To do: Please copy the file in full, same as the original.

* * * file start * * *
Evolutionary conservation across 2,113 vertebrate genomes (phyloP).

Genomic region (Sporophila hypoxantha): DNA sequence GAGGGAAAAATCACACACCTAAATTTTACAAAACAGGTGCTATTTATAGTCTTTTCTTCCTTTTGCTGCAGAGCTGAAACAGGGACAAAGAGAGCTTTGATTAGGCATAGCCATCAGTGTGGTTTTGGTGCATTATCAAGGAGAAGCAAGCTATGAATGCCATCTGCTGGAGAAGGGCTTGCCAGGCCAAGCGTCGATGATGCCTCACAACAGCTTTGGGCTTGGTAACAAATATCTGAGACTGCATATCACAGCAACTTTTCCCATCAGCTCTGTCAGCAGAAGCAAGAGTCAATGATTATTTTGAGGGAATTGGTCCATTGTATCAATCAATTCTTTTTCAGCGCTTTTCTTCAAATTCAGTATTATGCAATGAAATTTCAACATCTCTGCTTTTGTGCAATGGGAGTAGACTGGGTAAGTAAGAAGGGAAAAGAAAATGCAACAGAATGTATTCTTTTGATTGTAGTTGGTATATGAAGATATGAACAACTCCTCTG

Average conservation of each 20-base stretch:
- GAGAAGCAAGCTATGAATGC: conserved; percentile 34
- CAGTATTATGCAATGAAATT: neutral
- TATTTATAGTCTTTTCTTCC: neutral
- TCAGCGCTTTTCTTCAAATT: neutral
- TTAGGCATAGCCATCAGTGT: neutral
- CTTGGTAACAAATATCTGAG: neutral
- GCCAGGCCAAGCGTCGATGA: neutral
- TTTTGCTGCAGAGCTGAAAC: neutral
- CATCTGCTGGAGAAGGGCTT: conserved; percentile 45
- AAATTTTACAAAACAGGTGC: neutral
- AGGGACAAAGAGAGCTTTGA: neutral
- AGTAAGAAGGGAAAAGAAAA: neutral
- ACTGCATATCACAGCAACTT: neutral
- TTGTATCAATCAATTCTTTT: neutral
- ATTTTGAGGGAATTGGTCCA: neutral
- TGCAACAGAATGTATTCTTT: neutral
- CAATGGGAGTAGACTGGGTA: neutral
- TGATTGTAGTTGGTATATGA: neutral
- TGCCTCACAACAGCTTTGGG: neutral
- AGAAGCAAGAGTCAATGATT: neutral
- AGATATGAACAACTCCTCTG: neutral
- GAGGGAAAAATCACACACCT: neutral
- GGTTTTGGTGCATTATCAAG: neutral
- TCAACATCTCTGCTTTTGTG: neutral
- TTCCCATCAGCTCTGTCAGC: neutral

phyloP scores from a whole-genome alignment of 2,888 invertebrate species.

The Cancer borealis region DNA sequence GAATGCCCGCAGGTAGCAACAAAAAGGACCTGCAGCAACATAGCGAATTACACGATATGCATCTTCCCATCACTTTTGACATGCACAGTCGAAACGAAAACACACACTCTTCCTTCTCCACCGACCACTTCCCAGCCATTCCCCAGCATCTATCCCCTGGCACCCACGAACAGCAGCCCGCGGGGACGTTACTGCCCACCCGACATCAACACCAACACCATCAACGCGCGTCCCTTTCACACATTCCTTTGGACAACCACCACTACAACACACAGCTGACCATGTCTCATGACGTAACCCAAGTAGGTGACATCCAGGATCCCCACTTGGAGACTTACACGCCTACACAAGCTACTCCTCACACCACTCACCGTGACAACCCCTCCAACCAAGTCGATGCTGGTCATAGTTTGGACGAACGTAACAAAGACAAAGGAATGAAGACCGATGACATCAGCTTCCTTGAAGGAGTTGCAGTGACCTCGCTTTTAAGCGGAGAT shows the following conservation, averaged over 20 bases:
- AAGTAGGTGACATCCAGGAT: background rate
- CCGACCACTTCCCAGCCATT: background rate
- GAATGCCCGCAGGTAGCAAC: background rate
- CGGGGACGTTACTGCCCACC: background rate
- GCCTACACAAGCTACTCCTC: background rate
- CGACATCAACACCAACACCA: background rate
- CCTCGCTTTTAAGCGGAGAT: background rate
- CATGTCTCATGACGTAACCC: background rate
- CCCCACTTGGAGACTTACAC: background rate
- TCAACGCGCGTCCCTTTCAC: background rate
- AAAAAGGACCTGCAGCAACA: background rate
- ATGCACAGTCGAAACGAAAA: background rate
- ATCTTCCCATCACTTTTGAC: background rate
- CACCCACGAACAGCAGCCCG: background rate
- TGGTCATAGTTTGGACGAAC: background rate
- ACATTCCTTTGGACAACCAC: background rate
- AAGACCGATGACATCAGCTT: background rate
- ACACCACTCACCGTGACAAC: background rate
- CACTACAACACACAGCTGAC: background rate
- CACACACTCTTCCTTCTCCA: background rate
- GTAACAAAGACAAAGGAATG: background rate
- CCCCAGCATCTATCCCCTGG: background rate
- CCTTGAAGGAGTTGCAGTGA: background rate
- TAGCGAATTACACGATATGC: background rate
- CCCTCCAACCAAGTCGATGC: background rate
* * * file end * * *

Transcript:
Evolutionary conservation across 2,113 vertebrate genomes (phyloP).

Genomic region (Sporophila hypoxantha): DNA sequence GAGGGAAAAATCACACACCTAAATTTTACAAAACAGGTGCTATTTATAGTCTTTTCTTCCTTTTGCTGCAGAGCTGAAACAGGGACAAAGAGAGCTTTGATTAGGCATAGCCATCAGTGTGGTTTTGGTGCATTATCAAGGAGAAGCAAGCTATGAATGCCATCTGCTGGAGAAGGGCTTGCCAGGCCAAGCGTCGATGATGCCTCACAACAGCTTTGGGCTTGGTAACAAATATCTGAGACTGCATATCACAGCAACTTTTCCCATCAGCTCTGTCAGCAGAAGCAAGAGTCAATGATTATTTTGAGGGAATTGGTCCATTGTATCAATCAATTCTTTTTCAGCGCTTTTCTTCAAATTCAGTATTATGCAATGAAATTTCAACATCTCTGCTTTTGTGCAATGGGAGTAGACTGGGTAAGTAAGAAGGGAAAAGAAAATGCAACAGAATGTATTCTTTTGATTGTAGTTGGTATATGAAGATATGAACAACTCCTCTG

Average conservation of each 20-base stretch:
- GAGAAGCAAGCTATGAATGC: conserved; percentile 34
- CAGTATTATGCAATGAAATT: neutral
- TATTTATAGTCTTTTCTTCC: neutral
- TCAGCGCTTTTCTTCAAATT: neutral
- TTAGGCATAGCCATCAGTGT: neutral
- CTTGGTAACAAATATCTGAG: neutral
- GCCAGGCCAAGCGTCGATGA: neutral
- TTTTGCTGCAGAGCTGAAAC: neutral
- CATCTGCTGGAGAAGGGCTT: conserved; percentile 45
- AAATTTTACAAAACAGGTGC: neutral
- AGGGACAAAGAGAGCTTTGA: neutral
- AGTAAGAAGGGAAAAGAAAA: neutral
- ACTGCATATCACAGCAACTT: neutral
- TTGTATCAATCAATTCTTTT: neutral
- ATTTTGAGGGAATTGGTCCA: neutral
- TGCAACAGAATGTATTCTTT: neutral
- CAATGGGAGTAGACTGGGTA: neutral
- TGATTGTAGTTGGTATATGA: neutral
- TGCCTCACAACAGCTTTGGG: neutral
- AGAAGCAAGAGTCAATGATT: neutral
- AGATATGAACAACTCCTCTG: neutral
- GAGGGAAAAATCACACACCT: neutral
- GGTTTTGGTGCATTATCAAG: neutral
- TCAACATCTCTGCTTTTGTG: neutral
- TTCCCATCAGCTCTGTCAGC: neutral

phyloP scores from a whole-genome alignment of 2,888 invertebrate species.

The Cancer borealis region DNA sequence GAATGCCCGCAGGTAGCAACAAAAAGGACCTGCAGCAACATAGCGAATTACACGATATGCATCTTCCCATCACTTTTGACATGCACAGTCGAAACGAAAACACACACTCTTCCTTCTCCACCGACCACTTCCCAGCCATTCCCCAGCATCTATCCCCTGGCACCCACGAACAGCAGCCCGCGGGGACGTTACTGCCCACCCGACATCAACACCAACACCATCAACGCGCGTCCCTTTCACACATTCCTTTGGACAACCACCACTACAACACACAGCTGACCATGTCTCATGACGTAACCCAAGTAGGTGACATCCAGGATCCCCACTTGGAGACTTACACGCCTACACAAGCTACTCCTCACACCACTCACCGTGACAACCCCTCCAACCAAGTCGATGCTGGTCATAGTTTGGACGAACGTAACAAAGACAAAGGAATGAAGACCGATGACATCAGCTTCCTTGAAGGAGTTGCAGTGACCTCGCTTTTAAGCGGAGAT shows the following conservation, averaged over 20 bases:
- AAGTAGGTGACATCCAGGAT: background rate
- CCGACCACTTCCCAGCCATT: background rate
- GAATGCCCGCAGGTAGCAAC: background rate
- CGGGGACGTTACTGCCCACC: background rate
- GCCTACACAAGCTACTCCTC: background rate
- CGACATCAACACCAACACCA: background rate
- CCTCGCTTTTAAGCGGAGAT: background rate
- CATGTCTCATGACGTAACCC: background rate
- CCCCACTTGGAGACTTACAC: background rate
- TCAACGCGCGTCCCTTTCAC: background rate
- AAAAAGGACCTGCAGCAACA: background rate
- ATGCACAGTCGAAACGAAAA: background rate
- ATCTTCCCATCACTTTTGAC: background rate
- CACCCACGAACAGCAGCCCG: background rate
- TGGTCATAGTTTGGACGAAC: background rate
- ACATTCCTTTGGACAACCAC: background rate
- AAGACCGATGACATCAGCTT: background rate
- ACACCACTCACCGTGACAAC: background rate
- CACTACAACACACAGCTGAC: background rate
- CACACACTCTTCCTTCTCCA: background rate
- GTAACAAAGACAAAGGAATG: background rate
- CCCCAGCATCTATCCCCTGG: background rate
- CCTTGAAGGAGTTGCAGTGA: background rate
- TAGCGAATTACACGATATGC: background rate
- CCCTCCAACCAAGTCGATGC: background rate